There are at least two ways to apply a set of effects to a collection of tracks.
One is to place the tracks into a group; all filters and effects on the group are applied to the individual tracks.
Another way to use send tracks. As with a track group, any filter or effect applied to a send track is applied to the signal of all tracks routed through it.
These two are similar but not identical. Which one you use (and you can use both in assorted combinations) depends on what you are trying to do. You’ll have to read the docs and play around to get a real sense of how they work.
The option to apply a common set of effects to multiple tracks seems to be about the same for each, but there’s something you can do with send tracks that (as best I know) you cannot do with a track group: automate the selection of send tracks to be used at any given point in the song.
There are times in a piece when, for good effect, you want to keep the same set of notes on one or more tracks but apply a different set of filters and effects.
A default Renoise song will have one send track, named S01, to the right of the master track. You can add more send tracks by selecting any existing send track and, using the menu, select
Edit -> Insert Track. Or you can use the keyboard shortcut, ctrl+t.
Most of the percussion tracks have been placed into a group call “Drum Kit”; the group has been given a
Send routing device. The bass tracks are also in their own group, with the group routed to one or another send track.
Send routing device has a “Receiver” option. This is a drop-down list of the currently defined send tracks. Next to it is a little check-box. This is for automation. Click it and you should be taken to the automation editing pane.
This is the tricky part: The automation values should correspond to an actual send track. The automation window, however, does not show the names of send tracks, but their index number. Numbering starts at 0, so at the very start of the very first pattern the “Drum Kit” group the Receiver" automation envelope needs to be set to 0. (Note: If you end up, either by choice or accident, indicating a send track index that does not refer to a defined send track, then it is the same as using no send track at all.)
Click on “Draw” to allow editing. Click someplace in the automation window. The goal is to get a marker right at the very start, with a value of 0; this is very hard to do straight off. But if you just get any marker value set you can then again click “Draw” to turn of the creation of new envelope markers. Now you can click on the marker you just added and drag it over to the left and down. As you move the marker up or down you should see a little square above it with the current value.
This value changes as you move the marker. Move the marker down until it shows 0. By the way, the marker value also appears in a window along the bottom of the envelope edit window; you can watch this as a song is playing to see the current active value for that pattern.
Send device “Receiver” envelope in a given pattern does not have an explicitly set value then that windows will show “no value”; whatever value was the last set is what is active. This means the initially assigned send track will be used until something changes it.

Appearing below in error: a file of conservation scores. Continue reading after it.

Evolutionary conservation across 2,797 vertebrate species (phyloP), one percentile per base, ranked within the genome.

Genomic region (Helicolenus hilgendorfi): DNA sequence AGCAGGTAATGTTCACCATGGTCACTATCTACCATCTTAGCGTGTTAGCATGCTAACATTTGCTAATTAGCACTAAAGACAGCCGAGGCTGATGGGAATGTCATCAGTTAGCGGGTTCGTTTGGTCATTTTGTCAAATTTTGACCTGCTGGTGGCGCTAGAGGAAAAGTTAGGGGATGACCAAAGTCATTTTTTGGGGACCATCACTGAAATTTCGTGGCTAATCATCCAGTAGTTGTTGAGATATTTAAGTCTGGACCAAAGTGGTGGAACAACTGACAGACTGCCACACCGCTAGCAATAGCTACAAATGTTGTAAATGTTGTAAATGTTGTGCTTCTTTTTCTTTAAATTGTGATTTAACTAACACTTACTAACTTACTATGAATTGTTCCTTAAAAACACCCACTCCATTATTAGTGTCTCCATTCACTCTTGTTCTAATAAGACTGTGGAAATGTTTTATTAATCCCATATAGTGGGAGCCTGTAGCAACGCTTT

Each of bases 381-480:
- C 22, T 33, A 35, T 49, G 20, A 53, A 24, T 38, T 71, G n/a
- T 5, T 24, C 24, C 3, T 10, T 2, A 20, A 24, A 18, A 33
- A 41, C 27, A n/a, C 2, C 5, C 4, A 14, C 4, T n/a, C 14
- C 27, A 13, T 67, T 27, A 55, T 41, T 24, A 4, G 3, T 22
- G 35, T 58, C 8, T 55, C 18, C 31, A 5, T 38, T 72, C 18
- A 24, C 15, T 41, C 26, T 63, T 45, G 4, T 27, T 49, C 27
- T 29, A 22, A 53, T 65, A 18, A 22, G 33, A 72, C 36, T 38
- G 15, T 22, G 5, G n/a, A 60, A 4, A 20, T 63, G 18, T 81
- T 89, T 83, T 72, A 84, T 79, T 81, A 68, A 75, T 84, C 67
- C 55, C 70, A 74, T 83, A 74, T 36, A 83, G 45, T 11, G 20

Since the demo song exists only to have a tangible example of this technique it is only four patterns long. The drum kit uses send track “Sperc1” for the first two patterns, but for the last two it should change to send track “Sperc2”.
As before, the “Receiver” automation envelope for the “Drum Kit” group Send track in pattern 2 gets an automation marker. This time the value is set to 1 (i.e. the second available send track).
You can grab the demo xrns file to see how main and send tracks were set up.
The bass group is handled the same way. There are two send track (“Sbass1” and “Sbass2”) set up for the bass lines; the automation envelope references them as send tracks 2 and 3.
As with the drum kit the bass group gets a change of send track in the first and third patterns.
Really, there’s not much to it, but it’s a useful technique to manage interesting effect changes, especially if you’re doing beat or groove-based music.
After some playing around I decided to use the send tracks to shift the drums and bass from a distinct foreground quality to a more subdued background sound, which allowed me to add additional instruments to take over as the focus of the piece.
If you are planning on jumping around among patterns you may want to be sure that each group pattern specifies a send track. Or leave some patterns without a set send track; as you jump from one pattern to the next whatever was the last-specified send track will be the one used, whihc can lead to some interesting results.
“After Machine Flight” is a recent track that uses this technique.
You can read more about send tracks here.
There’s a better way to automate the selection of send tracks.
Watch this video about different ways to handle automation.
Adjusting the receiver for a send device using the graphical automation window is tedious. It is so much more precise to use the FX button.
Position you cursor at the line in the pattern where you want the receiver to change.
When you click the FX button you can navigate a menu that looks something like this:
Select “Receiver”; this inserts a command to set the receiver to the current value.
Then edit the last two digits to refer to the desired receiver.
[Oringally posted on Neurogami]